Hello, I am new to the DevForum. I implemented the algorithm described in this paper after seeing sethbling do it to a Mario emulator and being bored at a conference for my university. http://nn.cs.utexas.edu/downloads/papers/stanley.ec02.pdf
I may be wrong about some specifics as this is all stuff I learned while researching to make this.
A neural network uses the perceptron model to create complex systems which evaluate problems that are normally difficult for computers, such as recognizing hand written letters. Usually these networks have a fixed shape, or topology, determined by the user. Neural networks improve their performance automatically, and the common methods of doing this are:
- Backpropagation, or when the user knows the correct answer from the inputs and tells the network how wrong it is. It then adjusts its weights (or the strength of the connections between neurons) starting from the outputs and going backward.
- Through a genetic algorithm. A bunch of networks are tested at once, and the best ones are chosen to “combine” (called crossover) and create the new networks, with small mutations. The best ones are determined by a “fitness” function which is defined differently for every problem, so you could say it works based on survival of the fittest.
The algorithm described in the paper, NEAT, uses genes separated into nodes and connections. This isn’t 100% how it works but think of a node as an if statement for a certain condition, and the connection is how convinced the AI is of that if statement. More nodes mean more complex decisions can be made, and more finely tuned connection weights means that the right decision is made more often from the pool of available. Usually, the shape of the node configuration is determined by the user. NEAT is unique in that it builds this shape itself, mitigating the use of unnecessary connections/nodes.
Info for upcoming Gyazos:
The networks are represented by parts trying to reach a goal. The parts have the ability to turn right, turn left, start moving, and stop moving of their own “free will”. The inputs to their networks (in humans it would be our 5 senses) are the relative position to the parts hit by 3 rays, coming from their LookVector, RightVector, and -RightVector. Other inputs are their current position, current velocity, and distance from the goal. Fitness is defined by how close the target is to the goal. Hitting a wall cuts fitness in half and reaching the goal multiplies fitness by 10. Other parameters are the defaults shown here. I have elitism enabled, meaning the best few from each generation are copied and used in the next one as a bench mark. Different colors indicate different species. https://gyazo.com/bcf1922fe598188085aad2461a6a7624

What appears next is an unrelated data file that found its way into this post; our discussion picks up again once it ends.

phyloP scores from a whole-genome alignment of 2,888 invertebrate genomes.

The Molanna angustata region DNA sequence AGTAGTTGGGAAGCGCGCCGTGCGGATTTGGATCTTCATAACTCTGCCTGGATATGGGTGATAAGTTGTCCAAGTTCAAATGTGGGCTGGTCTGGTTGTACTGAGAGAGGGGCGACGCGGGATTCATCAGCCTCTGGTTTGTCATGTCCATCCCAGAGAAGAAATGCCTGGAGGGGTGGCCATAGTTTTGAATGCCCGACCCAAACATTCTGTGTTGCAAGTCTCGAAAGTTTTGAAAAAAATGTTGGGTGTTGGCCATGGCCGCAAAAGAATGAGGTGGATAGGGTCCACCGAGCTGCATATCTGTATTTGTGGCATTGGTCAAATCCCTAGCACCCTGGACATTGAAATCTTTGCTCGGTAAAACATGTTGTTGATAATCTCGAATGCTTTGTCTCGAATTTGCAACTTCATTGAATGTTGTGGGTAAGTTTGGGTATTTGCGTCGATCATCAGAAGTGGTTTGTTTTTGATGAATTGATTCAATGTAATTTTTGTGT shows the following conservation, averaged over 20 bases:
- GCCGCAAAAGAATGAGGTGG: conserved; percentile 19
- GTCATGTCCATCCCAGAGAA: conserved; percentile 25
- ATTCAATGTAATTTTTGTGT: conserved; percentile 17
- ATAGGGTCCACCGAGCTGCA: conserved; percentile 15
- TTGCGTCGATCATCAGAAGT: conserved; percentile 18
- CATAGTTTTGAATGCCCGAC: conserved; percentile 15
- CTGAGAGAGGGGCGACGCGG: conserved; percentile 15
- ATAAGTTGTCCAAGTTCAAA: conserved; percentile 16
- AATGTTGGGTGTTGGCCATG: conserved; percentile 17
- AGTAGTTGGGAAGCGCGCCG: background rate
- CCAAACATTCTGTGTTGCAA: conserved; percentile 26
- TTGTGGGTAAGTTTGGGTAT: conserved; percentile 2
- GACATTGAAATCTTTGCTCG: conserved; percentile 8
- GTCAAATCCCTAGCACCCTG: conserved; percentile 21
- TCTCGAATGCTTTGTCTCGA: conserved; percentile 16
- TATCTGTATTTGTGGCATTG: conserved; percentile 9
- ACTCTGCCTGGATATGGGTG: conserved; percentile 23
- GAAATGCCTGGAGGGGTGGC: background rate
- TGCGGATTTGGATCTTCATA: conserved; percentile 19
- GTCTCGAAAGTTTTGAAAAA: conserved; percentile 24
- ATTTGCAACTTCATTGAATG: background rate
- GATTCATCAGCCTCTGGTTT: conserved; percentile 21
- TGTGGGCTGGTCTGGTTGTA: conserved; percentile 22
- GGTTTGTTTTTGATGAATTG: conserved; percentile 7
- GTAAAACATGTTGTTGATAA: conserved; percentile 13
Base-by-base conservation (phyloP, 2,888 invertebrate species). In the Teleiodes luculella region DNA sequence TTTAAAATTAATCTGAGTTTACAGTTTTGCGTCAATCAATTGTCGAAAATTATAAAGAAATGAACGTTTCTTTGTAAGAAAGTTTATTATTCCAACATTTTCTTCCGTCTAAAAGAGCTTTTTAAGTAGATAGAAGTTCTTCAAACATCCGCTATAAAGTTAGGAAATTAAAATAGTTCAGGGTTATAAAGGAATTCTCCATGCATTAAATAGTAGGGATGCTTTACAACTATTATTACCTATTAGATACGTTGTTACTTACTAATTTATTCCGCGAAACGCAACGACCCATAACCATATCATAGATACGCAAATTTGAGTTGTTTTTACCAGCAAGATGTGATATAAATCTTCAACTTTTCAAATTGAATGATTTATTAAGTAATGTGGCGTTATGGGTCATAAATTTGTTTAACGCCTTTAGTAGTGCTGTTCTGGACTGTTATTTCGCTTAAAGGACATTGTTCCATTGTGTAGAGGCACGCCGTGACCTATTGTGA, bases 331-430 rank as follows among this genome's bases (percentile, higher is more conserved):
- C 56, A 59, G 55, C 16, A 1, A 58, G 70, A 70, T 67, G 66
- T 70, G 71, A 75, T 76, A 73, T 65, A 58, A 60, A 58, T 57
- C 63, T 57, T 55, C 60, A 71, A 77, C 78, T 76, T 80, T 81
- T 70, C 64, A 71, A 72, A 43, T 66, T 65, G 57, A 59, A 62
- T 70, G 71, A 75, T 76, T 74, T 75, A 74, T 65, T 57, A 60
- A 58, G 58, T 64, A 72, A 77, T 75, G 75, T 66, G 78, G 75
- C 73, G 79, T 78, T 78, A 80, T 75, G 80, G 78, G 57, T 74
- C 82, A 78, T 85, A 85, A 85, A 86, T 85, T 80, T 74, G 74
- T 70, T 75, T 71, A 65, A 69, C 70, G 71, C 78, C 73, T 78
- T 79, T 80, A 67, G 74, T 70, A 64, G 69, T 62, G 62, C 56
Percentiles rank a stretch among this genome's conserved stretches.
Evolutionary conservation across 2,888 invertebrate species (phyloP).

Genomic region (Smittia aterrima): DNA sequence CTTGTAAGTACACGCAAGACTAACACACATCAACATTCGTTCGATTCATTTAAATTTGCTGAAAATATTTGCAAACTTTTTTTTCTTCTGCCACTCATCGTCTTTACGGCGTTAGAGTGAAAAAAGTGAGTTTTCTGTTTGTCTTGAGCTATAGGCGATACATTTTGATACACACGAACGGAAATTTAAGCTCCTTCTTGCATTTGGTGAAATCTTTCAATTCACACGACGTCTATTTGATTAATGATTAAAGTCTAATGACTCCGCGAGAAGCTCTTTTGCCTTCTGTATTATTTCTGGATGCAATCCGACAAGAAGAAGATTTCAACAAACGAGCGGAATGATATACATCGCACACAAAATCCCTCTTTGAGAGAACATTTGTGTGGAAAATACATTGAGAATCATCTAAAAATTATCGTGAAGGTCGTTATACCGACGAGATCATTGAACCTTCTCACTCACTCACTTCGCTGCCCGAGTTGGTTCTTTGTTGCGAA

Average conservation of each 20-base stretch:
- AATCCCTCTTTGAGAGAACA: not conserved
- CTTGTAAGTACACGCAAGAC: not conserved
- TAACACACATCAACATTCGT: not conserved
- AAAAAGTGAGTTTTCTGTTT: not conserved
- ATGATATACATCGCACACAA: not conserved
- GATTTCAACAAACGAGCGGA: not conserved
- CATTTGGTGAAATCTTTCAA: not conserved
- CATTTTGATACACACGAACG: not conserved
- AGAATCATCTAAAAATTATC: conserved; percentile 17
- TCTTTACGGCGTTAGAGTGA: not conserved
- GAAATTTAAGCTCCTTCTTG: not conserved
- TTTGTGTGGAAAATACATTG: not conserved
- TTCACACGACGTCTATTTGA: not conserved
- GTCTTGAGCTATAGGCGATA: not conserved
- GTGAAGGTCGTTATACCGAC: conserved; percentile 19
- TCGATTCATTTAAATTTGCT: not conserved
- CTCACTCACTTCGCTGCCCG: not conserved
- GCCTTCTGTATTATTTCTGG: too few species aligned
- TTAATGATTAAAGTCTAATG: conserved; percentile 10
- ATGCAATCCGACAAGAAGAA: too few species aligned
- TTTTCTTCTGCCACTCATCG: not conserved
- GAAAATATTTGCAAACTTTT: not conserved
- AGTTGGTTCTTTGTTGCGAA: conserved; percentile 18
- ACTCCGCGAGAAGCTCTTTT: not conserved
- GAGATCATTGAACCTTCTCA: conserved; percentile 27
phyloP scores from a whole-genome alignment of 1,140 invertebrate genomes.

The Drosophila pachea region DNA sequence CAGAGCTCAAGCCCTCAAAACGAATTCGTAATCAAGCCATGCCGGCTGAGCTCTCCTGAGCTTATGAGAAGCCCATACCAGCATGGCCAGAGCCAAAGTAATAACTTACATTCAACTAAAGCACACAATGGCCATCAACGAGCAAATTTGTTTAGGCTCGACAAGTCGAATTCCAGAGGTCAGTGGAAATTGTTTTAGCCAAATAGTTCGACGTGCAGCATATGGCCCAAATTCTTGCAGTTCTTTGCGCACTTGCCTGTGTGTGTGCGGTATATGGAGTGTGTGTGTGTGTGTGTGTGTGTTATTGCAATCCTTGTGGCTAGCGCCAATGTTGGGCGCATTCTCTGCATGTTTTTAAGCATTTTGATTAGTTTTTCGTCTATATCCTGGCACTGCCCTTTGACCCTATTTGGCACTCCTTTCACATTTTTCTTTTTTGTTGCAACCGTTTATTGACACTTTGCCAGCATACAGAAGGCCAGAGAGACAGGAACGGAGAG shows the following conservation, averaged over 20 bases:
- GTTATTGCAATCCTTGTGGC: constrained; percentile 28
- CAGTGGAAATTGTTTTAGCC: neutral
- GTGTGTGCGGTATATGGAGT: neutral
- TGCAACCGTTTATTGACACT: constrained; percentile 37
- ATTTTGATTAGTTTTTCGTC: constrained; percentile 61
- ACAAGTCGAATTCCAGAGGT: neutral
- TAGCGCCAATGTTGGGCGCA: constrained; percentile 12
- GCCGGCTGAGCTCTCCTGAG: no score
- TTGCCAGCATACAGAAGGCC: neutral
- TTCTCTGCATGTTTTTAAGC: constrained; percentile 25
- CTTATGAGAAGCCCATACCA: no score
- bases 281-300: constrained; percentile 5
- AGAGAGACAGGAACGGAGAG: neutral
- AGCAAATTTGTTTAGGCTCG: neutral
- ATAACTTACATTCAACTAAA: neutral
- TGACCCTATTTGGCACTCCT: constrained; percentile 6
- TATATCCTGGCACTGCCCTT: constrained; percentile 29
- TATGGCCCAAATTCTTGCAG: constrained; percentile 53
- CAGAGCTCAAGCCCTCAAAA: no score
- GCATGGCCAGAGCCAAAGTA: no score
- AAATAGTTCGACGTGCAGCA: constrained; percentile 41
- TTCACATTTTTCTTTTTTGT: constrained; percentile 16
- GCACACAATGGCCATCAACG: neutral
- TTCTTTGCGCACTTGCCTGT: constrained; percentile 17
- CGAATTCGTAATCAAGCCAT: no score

Early on, they learned 2 major paths to having a high fitness. One path was going in a straight line and dying close to the goal, and one path was avoiding walls until the time ended so that their fitness was never cut in half, putting them above virtually every part that did die.
Notice the light gray one near the wall to the right (path 2) vs the ones that just go straight/curve a little bit (path 1)
My hope was that eventually, the two genes that cause this behavior would be combined through mating and in generation ~120, they did.
Notice how the dark gray one does not necessarily reach the goal, but it tries to while stopping when its front ray detects a nearby wall.
I added a wall after 250 generations and they seem to be adjusting pretty quickly to it. This is after only one generation of the wall being added:
After only 3:
I will move the walls randomly once it seems easy for them to reach the goal. I will then start moving the goal around when they learn to avoid any configuration of walls.
EDIT: Just showing after around 100 generations since I never showed a clear gif where the solution was found.
High performance cost. Script runs at about 6% memory at all times (which is alright given that it is evaluating 65 growing neural networks and checking 3x as many rays every 0.03 seconds, but I’m not satisfied) and later generations can spike to 50%+ when generating the new population, which I think is just a bug that I have to find. (EDIT: not a bug. population generation runs in an abysmal O(n^k) time complexity, k being population size minus the amount of children copied from elitism and n being determined by total amount of connection mutations, which starts at 0 but has a chance of increasing slightly every generation)
Stuck. The different species sometimes get stuck on their solutions and take a long time to deviate. A higher interspecies mating rate can help bandage, but not completely solve this issue. This causes certain species to sometimes never reach their goal and get purged for staleness, even if they were so close to a solution.
- I will make a GUI (likely before the day ends) that shows the shape of the network when you click a genome.
- I will add speed of reaching the goal to the fitness function.
- I will add more configurations so that evolution can happen faster for different problems.
- I will publish this as a public module, if anyone is interested.
- I am going to release a demo game where your character learns how to walk through a maze on their own or maybe learns how to fight in a wave/tower defense type game.
Sorry for so many edits.
Any feedback would be greatly appreciated. Just wanted to show someone this.